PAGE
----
Dr. Peter Collecott

Dr Peter Collecott CMG reports on the EU Referendum



The EU Referendum is now only a week away. However, the great British public is barely enthused, and possibly just wishing the whole show was over.


It is, indeed, easy to be critical of our politicians for holding such a referendum for domestic reasons; and to be dismissive of the quality of the debate so far, with leaders of the Remain and Leave camps throwing statistics, allegations and historical pseudo-analogies at each other, only to be immediately dismissed by the other side. Serious debate is being replaced by increasingly acrimonious exchanges between senior Tories on each side. Whatever the result of the Referendum, the current British Government will be destabilised, and “business as usual” will be difficult to resume.


However, the result of the Referendum really does matter for the UK, however compromised the Referendum’s origins and conduct may be.


There is room for legitimate debate over the immediate effects of a decision to leave the EU. Personally, I think they will be pretty dire: a serious increase in uncertainty, leading to a fall in Sterling and a loss of purchasing power, and a permanent loss of foreign investment. There will also be perverse effects: the number of EU immigrants is likely to rise – getting in before the gate comes down.


However, it is the long term effects of a vote to leave the EU that really concern me. Firstly, this would not be a velvet divorce. It might be couched in civilised language, but at the end of the two year negotiating period the UK would have to accept what was on the table. In private, other EU Governments are fed up with the UK. They would not be generous, for fear of encouraging others to think of leaving; and they will pursue their own interests as 27. Part of this would be to ensure that as much as possible of the City’s financial services industry migrates to Paris and Frankfurt over the years to come. The safeguards for the City negotiated by David Cameron would have fallen away with the Referendum vote.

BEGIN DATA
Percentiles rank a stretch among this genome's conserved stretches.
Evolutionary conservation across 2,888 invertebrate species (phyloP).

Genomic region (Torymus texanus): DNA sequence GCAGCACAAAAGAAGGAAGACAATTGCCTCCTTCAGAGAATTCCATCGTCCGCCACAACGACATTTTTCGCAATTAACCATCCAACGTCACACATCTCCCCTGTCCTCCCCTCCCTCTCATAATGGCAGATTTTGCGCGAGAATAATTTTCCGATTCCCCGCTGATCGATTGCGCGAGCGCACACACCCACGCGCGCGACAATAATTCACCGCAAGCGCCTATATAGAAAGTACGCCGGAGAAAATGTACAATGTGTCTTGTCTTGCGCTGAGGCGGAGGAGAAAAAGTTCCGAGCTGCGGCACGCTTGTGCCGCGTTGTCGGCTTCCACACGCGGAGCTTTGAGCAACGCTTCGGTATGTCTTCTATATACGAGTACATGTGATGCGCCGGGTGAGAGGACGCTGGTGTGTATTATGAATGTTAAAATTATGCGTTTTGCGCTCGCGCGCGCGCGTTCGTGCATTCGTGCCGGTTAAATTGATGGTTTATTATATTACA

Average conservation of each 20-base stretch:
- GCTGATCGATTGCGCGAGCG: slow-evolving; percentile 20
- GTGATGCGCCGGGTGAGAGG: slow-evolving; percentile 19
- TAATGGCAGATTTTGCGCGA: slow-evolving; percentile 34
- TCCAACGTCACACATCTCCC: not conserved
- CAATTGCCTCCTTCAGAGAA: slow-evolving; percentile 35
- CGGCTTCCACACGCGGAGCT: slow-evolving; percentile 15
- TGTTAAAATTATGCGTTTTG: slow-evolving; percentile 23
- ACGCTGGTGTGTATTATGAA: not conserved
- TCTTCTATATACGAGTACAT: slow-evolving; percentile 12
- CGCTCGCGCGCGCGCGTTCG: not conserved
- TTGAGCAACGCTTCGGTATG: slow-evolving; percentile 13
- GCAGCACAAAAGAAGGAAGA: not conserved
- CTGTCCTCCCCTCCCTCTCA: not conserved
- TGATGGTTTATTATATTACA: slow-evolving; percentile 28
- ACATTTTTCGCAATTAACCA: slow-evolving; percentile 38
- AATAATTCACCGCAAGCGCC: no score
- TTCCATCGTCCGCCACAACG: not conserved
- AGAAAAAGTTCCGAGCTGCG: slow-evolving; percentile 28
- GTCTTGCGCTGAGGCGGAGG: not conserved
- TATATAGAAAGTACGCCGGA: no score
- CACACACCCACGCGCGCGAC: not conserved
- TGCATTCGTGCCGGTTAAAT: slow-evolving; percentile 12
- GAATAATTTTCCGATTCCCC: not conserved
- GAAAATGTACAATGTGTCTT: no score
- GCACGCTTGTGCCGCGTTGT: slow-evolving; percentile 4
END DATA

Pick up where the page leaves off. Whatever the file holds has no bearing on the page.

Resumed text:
Secondly, the EU would then develop into a more federal union, with the Euro-Group dominating; and, over time, the EU might well become less liberal and more protectionist. Neither would be in the UK interest. There is much wrong with the EU. However, by leaving the EU we would not reduce the importance of the EU for the UK; nor would we be gaining more room for the exercise of national sovereignty – unless we are prepared to sit outside the Single Market, which would not be wise. We would be merely giving up the chance of influencing and, if necessary, restraining the development of the EU and its policies. As we found in the 1950s, a free trade arrangement with the rest of Europe is not good enough – so we joined an EEC fashioned by others, and have been on the back foot ever since. The real lesson of history is that every time we try to isolate ourselves from developments on the European continent, we are later forced to intervene in one way or another to protect our interests.


This is not just about economic and trade interests. We desperately need closer cooperation with our European neighbours to address issues such as the migrant crisis, terrorism, climate change, as well as the existential question of maintaining the influence and values of our Western civilisation in the face of the massive shifts in the tectonic plates of global power being wrought by globalisation. This is best done within a European structure. The best one we are likely to have is the EU. Last, but not least, we have to show resolve towards an assertive Russia which has proved it does not play by accepted rules. NATO is the security bedrock for this; but economic power, and hence the EU, also matters hugely. Not for nothing does Putin support the UK leaving the EU.


Secondly, the UK leaving the EU would mean that the UK would break up. It would be impossible to deny Scotland a further referendum on independence, and the Scots would almost certainly vote to leave the UK and stay in the EU as an independent nation.


Thirdly, the UK would find itself not only diminished in size, but diminished in its ability to pursue UK interests internationally. I have no illusions about the nature of our relationship with the US. However, it does matter, and our usefulness to the Americans and our influence in Washington would diminish rapidly outside the EU. The US wants an effective EU, not necessarily a federal one; and they want the UK to be part of that.


Finally, I worry about the effects of the Referendum and a decision to leave the EU on our society. There is an internationalist, entrepreneurial, free-trade element within the Leave campaign. However, there is also a worryingly mean-spirited and isolationist element, wanting to pull up the drawbridge, enjoy being “Little Englanders”, and to deny our responsibilities to others. This exploits the insecurities and resentments in our society – just as Donald Trump is doing in the US. The issues need addressing seriously – not pandering to, at the expense of huge damage to the UK itself, to British interests internationally, and to the kind of society we all want to live in – one which is successful, just, open and generous.



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